Following what occured after the PreRaphaelites leads us to Aestheticism, which i have already covered. So let us delve into a subsection of the aesthetic movement, the Decadents.
Like Aestheticism’s battle cry: ‘Art for art’s sake!’ the Decadents, as an offshoot of Aestheticsm took this break from the tradition of using art to convey moral messages and classical themes and instead went even further. As a movement of both writers and artists they rejoiced in a self indulgent approach that ignored even nature in it’s self obsessiveness and cultivated an attitude of anti virtue, anti civilization and sometimes love of the macabre.
Edgar Allen Poe for instance was a darling of the Decadents.
An example of a literary theme the Decadents invented which has evolved and is still explored today is the notion of the person who disdains the world around them and retreats into a self created inner world. This was the subject of the book Against Nature, by Joris-Karl Huysmans. Published in 1884 it was an unbridled sensation, attacked savagely by critics but adored and championed by a younger generation of writers and artists.
Charles Baudelaire, the poet and assayist was another inspiratrion and darling of the Decadent movement.”What do I care if you are good?Be beautiful! and be sad!” Emo, folks. Pure emo. “All that is beautiful and noble is the result of reason and calculation. Crime, the taste for which the human animal draws from the womb of his mother, is natural in its origins. Virtue, on the contrary, is artificial and supernatural, since gods and prophets were necessary in every epoch and every nation to teach virtue . . . the good is always the product of some art.” That’s goth.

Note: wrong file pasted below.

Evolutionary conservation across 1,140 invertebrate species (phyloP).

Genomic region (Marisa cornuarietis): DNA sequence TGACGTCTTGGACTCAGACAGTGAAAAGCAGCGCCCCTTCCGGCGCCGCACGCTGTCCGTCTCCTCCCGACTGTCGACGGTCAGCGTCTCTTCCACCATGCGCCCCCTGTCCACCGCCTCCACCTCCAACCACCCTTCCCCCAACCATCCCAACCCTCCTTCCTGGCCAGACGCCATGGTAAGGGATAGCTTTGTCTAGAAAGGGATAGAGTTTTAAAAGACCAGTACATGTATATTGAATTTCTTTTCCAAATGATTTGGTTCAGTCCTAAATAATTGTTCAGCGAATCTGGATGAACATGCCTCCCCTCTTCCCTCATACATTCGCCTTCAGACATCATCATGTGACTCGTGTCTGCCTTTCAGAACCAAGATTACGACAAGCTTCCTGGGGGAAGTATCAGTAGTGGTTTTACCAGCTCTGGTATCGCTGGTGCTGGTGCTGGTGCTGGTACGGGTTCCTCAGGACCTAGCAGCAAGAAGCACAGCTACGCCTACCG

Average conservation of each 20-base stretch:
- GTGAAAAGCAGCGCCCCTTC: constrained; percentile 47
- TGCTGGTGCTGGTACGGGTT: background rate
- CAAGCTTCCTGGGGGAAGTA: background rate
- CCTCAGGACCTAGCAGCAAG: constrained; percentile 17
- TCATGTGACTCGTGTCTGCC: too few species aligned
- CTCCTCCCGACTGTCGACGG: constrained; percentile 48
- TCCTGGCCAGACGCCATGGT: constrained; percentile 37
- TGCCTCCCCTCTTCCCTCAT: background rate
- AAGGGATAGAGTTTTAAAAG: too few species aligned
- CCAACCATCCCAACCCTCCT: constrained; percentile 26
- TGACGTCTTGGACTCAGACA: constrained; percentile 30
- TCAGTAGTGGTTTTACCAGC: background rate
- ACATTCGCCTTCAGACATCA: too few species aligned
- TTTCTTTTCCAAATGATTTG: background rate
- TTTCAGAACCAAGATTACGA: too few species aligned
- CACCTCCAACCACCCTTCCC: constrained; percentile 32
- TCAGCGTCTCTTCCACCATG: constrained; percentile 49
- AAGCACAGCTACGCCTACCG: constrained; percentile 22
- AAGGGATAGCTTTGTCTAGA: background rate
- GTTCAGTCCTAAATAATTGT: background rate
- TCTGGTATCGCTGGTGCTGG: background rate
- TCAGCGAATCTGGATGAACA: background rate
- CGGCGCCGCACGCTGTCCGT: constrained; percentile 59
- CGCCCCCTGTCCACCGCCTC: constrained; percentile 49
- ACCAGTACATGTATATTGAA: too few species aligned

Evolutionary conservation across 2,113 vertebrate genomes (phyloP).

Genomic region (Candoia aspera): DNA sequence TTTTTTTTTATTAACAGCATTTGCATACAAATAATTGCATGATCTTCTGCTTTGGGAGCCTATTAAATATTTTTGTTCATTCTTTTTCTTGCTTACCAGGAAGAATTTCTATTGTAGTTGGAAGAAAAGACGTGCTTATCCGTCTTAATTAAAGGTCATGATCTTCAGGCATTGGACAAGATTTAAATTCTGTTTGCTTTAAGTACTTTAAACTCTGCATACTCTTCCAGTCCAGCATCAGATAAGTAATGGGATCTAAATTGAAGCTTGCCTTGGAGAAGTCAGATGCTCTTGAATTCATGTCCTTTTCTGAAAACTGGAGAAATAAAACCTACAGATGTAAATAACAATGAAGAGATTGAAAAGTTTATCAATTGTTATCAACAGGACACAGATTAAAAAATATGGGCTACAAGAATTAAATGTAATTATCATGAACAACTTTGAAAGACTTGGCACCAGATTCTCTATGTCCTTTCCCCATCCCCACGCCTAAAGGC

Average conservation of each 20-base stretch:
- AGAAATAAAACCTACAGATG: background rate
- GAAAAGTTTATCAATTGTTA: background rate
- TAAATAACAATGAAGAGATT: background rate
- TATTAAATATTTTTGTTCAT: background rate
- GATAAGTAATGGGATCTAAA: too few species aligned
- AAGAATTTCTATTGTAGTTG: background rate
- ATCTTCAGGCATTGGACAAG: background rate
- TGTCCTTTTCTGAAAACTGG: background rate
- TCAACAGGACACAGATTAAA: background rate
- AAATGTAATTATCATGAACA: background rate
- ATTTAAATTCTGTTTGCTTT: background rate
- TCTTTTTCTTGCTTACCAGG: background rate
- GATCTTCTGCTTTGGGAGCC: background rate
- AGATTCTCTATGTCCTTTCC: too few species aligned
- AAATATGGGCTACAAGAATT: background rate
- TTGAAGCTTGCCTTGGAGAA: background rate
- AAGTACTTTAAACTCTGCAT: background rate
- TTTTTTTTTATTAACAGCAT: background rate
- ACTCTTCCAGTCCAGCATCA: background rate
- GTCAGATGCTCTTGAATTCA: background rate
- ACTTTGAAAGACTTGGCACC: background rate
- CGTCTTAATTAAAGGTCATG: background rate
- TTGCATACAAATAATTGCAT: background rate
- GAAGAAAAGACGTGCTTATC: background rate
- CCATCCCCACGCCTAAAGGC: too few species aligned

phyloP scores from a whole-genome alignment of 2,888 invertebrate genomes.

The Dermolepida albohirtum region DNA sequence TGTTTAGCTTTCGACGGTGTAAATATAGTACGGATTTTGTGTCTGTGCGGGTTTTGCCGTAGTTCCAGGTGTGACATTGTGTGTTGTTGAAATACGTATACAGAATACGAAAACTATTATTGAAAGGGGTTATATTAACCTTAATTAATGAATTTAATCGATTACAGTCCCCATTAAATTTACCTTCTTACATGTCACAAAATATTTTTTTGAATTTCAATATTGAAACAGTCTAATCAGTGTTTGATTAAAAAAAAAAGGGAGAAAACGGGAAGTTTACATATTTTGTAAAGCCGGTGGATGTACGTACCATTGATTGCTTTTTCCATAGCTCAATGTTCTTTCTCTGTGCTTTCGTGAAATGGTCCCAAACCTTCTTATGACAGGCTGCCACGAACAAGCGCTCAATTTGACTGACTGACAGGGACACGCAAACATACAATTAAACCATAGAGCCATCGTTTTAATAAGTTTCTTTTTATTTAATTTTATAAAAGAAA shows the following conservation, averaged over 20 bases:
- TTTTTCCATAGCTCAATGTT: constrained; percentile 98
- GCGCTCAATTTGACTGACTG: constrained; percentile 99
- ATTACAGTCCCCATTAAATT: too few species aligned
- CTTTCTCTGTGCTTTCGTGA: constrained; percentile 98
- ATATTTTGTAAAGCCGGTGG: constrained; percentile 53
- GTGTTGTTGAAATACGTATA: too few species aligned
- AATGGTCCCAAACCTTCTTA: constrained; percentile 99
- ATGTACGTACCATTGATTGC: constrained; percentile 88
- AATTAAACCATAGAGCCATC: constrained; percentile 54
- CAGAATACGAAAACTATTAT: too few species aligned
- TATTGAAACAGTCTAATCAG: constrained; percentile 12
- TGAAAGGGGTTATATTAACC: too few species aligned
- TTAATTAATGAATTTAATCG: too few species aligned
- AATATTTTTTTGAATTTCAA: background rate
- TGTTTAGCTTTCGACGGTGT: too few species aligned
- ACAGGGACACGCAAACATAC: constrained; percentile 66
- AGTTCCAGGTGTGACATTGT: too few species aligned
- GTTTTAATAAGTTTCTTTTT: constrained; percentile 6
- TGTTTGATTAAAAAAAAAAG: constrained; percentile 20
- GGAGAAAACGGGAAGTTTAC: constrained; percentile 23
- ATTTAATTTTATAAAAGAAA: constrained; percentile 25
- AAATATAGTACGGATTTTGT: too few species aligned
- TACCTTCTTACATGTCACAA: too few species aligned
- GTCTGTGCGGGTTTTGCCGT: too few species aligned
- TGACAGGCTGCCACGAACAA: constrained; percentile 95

The Yellow Book, the first issue
The literary center of the movement was the infamous Yellow Book. The Yellow Book was a quarterly literary journal published from 1894 to 1897.
Henry James, H.G. Wells and Yeats were among its many contributors. It was yellow because in France, books with lewd content were covered with yellow to “alert the reader to their lascivious content”. The yellow book deliberately played off this trope, and indeed it caused an immense ruckus.
The London Times decried it as “repulsive and insolent” and the Westminster Gazette clamored for an “act of Parliament to make this kind of thing illegal.” In The Picture of Dorian Grey by Oscar Wilde (a noted decadent himself but who was never published in the Yellow Book), Dorian Grey is sent a copy of a Yellow Book to amuse him after the suicide of his first love.
My Gd this is SO goth.
The Yellow Book, aside from defining a movement and an amazingly high literary standard is also notable in that it had no qualms about publishing women writers.
While Lord Byron and the Romatics had perfected the art of drunken partying, the decadents brought us into the modern age by embracing drugs. Hashish, opium and absinthe (back when it still had wormwood and you could trip off of it) were consumed en masse.
Gustave Moreau, Thracian Girl Carrying the Head of Orpheus on His Lyre
The Decadents loved Orpheus but they positively obsessed over Salome.
Don’t believe me?
Gustav Moreau, Salome
Charles Ricketts, Salome
And of course Oscar Wilde’s Salome, teh play for which Aubrey Beardsley did a series of famous prints:
Beardsley, The Toilet of Salome I, from Salome
Aubrey Beardsley, Salomé The Climax
Other decadent paintings (although it is very difficult to seperate “decadent”painting from “aesthetic”painting as there was less of a line in the sand as there was for the literary movement:
Sir Edward Burne-Jones, The Baleful Head
Simeon Solomon, The Sleepers and the One who Watcheth
Edvard Munch, Vampire
Odilon Redon, Roger and Angelica
Benjamin Constant, Favorite of the Emir
Bastien Lepage, Joan of Arc